Aside from the emotional appeal for victimized artists feeling like they finally have a way to fight back, the idea of poisoning AI data sets could actually work because of how difficult it is to remove these poisoned images from the model once ingested. The problem is volume. As Glaze Project founder Zhao says, you “would need thousands of poisoned samples to inflict real damage on larger, more powerful models, as they are trained on billions of data samples.” So, for now, the solution may be more of a feel-good tool than a real digital protector of creative work … but it’s a start.
New Program at Supermarkets Will Use Facial Scanning to Check Age
Welcome to a case study on why facial scanning is a bad idea. Supermarkets in the UK have been experimenting for the past year with technology that estimates the age of shoppers by scanning their faces at checkout. Apparently “Tesco, Asda, Morrisons and Co-op have already successfully trialed the technology which allowed anyone that is estimated to be over 25 to buy their alcohol without further checks.”
So the first question that comes to mind is what problem exactly is this technology meant to solve. The inconvenience of someone over 25 getting carded? Or the risk that younger people might use fake IDs? Or to speed up checkout? This program pretty clearly would fail on all three metrics.
The future that’s easy to imagine instead is customers frustrated that AI has judged their age incorrectly and longer queues at supermarkets as equally frustrated employees are forced to deal with the backlash. The entire idea seems illogical and doomed to fail, but perhaps I’m missing something? If I am, please let me know. It’s hard to see why anyone would think this was a good idea.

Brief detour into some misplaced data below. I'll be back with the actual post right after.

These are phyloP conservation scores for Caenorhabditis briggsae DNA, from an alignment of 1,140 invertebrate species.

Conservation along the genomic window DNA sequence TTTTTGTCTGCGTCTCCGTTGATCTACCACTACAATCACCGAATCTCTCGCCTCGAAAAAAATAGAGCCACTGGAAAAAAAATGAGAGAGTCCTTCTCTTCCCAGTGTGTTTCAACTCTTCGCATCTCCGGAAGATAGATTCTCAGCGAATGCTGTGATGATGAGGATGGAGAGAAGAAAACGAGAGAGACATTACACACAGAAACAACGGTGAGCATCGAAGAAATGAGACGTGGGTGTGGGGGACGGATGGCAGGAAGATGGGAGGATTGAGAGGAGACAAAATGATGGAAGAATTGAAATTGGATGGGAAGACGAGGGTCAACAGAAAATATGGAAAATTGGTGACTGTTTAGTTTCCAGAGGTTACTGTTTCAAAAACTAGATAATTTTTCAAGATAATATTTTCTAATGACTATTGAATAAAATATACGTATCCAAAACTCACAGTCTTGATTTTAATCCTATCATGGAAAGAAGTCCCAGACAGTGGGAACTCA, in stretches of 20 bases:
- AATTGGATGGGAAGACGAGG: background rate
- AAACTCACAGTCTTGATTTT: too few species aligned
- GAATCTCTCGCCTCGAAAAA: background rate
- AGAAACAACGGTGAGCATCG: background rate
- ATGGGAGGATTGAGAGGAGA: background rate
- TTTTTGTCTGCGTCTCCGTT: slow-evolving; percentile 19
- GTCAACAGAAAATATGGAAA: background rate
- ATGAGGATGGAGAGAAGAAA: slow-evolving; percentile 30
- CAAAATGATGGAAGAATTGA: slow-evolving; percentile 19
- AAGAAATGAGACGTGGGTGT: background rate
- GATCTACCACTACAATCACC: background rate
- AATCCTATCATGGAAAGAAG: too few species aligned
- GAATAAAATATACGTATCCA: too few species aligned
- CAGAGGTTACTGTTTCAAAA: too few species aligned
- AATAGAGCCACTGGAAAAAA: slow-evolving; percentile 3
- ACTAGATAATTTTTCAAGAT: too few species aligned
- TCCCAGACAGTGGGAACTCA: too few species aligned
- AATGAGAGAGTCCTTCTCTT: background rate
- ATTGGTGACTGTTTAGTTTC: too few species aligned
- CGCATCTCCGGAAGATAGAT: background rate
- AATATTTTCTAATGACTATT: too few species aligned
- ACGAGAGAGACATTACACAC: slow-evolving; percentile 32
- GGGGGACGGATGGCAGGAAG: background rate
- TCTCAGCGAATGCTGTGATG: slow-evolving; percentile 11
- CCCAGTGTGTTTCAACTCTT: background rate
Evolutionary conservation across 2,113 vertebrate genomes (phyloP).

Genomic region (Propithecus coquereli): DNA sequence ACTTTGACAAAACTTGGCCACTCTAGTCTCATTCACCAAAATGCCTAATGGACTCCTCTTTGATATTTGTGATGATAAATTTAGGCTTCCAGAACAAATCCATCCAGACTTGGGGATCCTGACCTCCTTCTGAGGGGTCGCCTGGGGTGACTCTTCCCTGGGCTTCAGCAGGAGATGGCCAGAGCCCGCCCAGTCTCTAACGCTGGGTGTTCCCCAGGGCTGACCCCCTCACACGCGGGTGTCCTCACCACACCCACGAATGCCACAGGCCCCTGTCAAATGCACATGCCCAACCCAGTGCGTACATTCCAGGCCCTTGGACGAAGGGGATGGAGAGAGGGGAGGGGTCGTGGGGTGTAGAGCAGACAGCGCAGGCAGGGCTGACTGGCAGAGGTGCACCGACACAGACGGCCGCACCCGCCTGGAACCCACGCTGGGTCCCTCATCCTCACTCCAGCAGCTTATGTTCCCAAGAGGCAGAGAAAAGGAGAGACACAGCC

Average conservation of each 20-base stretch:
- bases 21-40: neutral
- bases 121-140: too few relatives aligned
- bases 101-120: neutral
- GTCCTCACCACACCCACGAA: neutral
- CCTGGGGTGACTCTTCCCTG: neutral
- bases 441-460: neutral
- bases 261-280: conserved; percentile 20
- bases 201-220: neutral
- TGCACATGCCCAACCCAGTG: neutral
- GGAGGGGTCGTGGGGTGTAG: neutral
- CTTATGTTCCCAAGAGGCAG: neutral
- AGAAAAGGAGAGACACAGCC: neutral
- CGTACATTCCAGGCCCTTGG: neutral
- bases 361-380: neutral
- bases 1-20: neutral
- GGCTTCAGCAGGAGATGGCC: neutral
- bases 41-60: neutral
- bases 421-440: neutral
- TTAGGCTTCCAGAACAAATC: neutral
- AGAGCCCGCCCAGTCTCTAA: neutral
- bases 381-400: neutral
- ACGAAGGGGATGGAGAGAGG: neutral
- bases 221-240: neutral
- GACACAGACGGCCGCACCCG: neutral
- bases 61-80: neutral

The Dreaded 404 Page and Its Little Understood Cousin: The 402 Error
Did you know that back in the earliest days of the Internet, there were a list of error codes created for situations that the web’s first designers thought would be highly possible in the future? Of course, the dreaded 404-error is the one that most of us know well: page not found. It was ubiquitous among websites of the 90s and continues to be part of our online lives. For some, it has even offered a canvas for creativity as web designers have fun with it.
Far less known is the 402-error code, which was originally created for a potential web that never actually happened. This was the code meant to be returned if you visited a page that required a micropayment to access the content. Sadly, a dominant micro currency never really emerged, which made the idea that anyone might pay a fraction of a cent to read an article impossible. So, the 404-error become a pop icon and the 402 was forgotten. Not enough geeking out on internet protocols for you? Here’s the full list of all the http codes for your reading pleasure. And before you ask me if I included this story simply because this happens to be edition #404 of this newsletter, I’ll just say 444.
Even More Non-Obvious Stories …
Every week I always curate more stories than I’m able to explore in detail. Instead of skipping those stories, I started to share them in this section so you can skim the headlines and click on any that spark your interest:
- Inside Mark Zuckerberg’s Top-Secret Hawaii Compound
- Disney Just Reinvented the VR Treadmill with the Holotile
- Who Lives Inside This Hidden Crater in Madagascar? [Video]
- Why China Lost Interest in Hollywood Movies
- How A Pulitizer-Prize Winning Podcaster Gets People Listening to True Crime That Matters
How are these stories curated?
Every week I spend hours going through hundreds of stories in order to curate this email. Looking for a speaker to inspire your team to become non-obvious thinkers through a keynote or workshop? Watch my new 2024 speaking reel on YouTube >>
This Non-Obvious Insights Newsletter is curated by Rohit Bhargava.